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To the Authors: Does it looks at reengineering?

 
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Hello,

I read the introduction and what interest me is for instance the example of the shoop which changes with typical picture "look at it before... look at it after (6 months)"

Does the book has a point of view in this field, of course rebuild everything is not solution but determine where the problem lies and get rid of it. Are there are suggestions when times come and a new approach has to be taken in the project's life due to problems that arise by different issues?

I am also intereted in the topic of Tracer Bullet Development and how does this fits in the whole Software Life Cycle and if this is comperad with any other process used such as RUP or methodolgy such as OO.

The targeted audience that the book provides is good since each part of the team -SW development team- is important. But, did you were having your experiences as team players or as project leaders? did you identified principal weaknesses on the team people and/or system and from there provide a generic overview for each team player?

Thanks!

Alan Raul.
 
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Originally posted by Alan Raul Ramos:
Are there are suggestions when times come and a new approach has to be taken in the project's life due to problems that arise by different issues?



Yup, we spend a large portion of the book discussing when, how, and why to bring changes into your development shop.

Originally posted by Alan Raul Ramos:
I am also intereted in the topic of Tracer Bullet Development and how does this fits in the whole Software Life Cycle and if this is comperad with any other process used such as RUP or methodolgy such as OO.



The book has an entire chapter on Tracer Bullet Development, what it is, and how to use it. (It's a bit too big to meaningfully condense here... )

Originally posted by Alan Raul Ramos:
The targeted audience that the book provides is good since each part of the team -SW development team- is important. But, did you were having your experiences as team players or as project leaders? did you identified principal weaknesses on the team people and/or system and from there provide a generic overview for each team player?



We've actually had both roles over the years, and we tried to target the book to both roles (and managers, too). I'm not sure what you mean in the last part of the above quote; could you re-phrase it for me?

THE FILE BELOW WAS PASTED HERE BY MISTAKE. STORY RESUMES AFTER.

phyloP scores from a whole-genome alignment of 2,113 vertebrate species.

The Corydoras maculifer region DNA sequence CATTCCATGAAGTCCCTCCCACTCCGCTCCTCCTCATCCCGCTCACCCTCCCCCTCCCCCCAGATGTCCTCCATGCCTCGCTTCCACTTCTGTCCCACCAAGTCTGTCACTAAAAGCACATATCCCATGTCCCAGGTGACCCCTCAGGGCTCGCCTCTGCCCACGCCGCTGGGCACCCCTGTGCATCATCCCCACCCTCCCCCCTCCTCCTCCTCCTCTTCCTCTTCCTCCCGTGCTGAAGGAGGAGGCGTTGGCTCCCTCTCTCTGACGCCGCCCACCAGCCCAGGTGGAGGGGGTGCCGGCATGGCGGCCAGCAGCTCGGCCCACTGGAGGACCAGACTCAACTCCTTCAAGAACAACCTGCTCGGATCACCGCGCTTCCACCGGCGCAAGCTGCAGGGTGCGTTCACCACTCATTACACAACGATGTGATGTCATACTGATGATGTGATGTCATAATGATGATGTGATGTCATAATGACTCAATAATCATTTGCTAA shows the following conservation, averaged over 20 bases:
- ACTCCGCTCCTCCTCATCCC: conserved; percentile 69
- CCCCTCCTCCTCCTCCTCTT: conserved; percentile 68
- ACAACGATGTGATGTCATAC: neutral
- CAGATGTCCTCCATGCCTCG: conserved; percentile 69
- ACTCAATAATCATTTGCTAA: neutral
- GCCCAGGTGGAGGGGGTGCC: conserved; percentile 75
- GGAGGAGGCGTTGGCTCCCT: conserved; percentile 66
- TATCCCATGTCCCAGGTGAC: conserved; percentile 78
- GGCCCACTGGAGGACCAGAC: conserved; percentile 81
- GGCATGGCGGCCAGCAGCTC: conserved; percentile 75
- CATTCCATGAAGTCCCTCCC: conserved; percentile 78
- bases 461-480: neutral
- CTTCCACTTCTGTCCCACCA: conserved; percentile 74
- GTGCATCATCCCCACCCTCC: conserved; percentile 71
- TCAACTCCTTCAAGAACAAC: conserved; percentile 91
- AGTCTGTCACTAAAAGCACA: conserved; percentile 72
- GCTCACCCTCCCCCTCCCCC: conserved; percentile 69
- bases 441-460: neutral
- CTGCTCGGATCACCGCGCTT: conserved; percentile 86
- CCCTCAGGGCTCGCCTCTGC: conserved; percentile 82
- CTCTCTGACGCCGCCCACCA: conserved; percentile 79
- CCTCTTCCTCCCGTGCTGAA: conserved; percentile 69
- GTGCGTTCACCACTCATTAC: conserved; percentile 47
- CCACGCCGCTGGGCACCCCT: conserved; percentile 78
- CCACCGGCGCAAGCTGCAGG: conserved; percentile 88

Alan Raul Ramos
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Hello again,

First of all I would like to thank you for the appropiate reply, now coming to the question which was correctly posted. I have got the targeted audience very well, plus you have explained the roles that you were performing both team player and project leader/manager.

The last part of the question queries on those roles that you were performing and what I mean since you were both team player and then project manager/leader. From those experience you were having different views. I believe one as your personal development and deliberables as team player.

On the other hand as manager you were having the whole picture and from there indentifying where the actual problem was, if it was and how to react for solve it. Thus my question was querying the view that you were providing, but I believe that this view approaches both, am I right?

/Alan
 
Will Gwaltney
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Originally posted by Alan Raul Ramos:
Thus my question was querying the view that you were providing, but I believe that this view approaches both, am I right?

/Alan




Yes, that's exactly right. And as we were writing the book we were surprised at how often the various viewpoints overlapped. I think everyone would agree that a manager who knows the technical aspects of the project will be a better manager. It's also the case that team members who understands the "big picture" will turn out a product that's much more likely to do what it's supposed to do, e.g. make the customer happy and make a lot of money!
[ August 04, 2005: Message edited by: Will Gwaltney ]
 
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